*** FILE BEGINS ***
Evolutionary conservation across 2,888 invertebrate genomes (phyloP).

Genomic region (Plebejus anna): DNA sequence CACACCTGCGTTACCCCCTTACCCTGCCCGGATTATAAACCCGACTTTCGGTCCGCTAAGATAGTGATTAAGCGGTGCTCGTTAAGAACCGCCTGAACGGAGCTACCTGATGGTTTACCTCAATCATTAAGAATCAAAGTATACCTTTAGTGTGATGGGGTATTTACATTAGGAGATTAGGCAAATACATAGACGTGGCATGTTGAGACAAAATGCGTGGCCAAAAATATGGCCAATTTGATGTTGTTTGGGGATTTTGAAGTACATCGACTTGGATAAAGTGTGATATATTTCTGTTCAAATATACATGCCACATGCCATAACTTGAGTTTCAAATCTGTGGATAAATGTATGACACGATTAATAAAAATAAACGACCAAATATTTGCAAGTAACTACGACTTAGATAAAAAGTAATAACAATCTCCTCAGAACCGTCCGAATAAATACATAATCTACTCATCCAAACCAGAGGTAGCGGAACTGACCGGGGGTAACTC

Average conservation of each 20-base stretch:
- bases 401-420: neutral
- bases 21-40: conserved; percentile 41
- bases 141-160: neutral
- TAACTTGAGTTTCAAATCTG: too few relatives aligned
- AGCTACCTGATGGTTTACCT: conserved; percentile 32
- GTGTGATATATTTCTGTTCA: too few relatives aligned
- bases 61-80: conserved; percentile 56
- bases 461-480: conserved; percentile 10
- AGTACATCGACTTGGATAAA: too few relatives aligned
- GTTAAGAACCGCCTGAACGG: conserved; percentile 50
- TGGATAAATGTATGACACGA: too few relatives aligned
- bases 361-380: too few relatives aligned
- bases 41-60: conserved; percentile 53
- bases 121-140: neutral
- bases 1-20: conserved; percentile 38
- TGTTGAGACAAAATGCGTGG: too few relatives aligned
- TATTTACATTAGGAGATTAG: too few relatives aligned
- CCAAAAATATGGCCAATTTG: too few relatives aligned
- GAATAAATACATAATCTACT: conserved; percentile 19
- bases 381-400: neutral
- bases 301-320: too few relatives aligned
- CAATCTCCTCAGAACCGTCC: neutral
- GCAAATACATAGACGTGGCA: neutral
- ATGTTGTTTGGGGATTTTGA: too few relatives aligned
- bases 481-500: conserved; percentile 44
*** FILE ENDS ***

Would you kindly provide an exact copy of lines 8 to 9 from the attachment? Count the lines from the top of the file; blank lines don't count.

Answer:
- AGCTACCTGATGGTTTACCT: conserved; percentile 32
- GTGTGATATATTTCTGTTCA: too few relatives aligned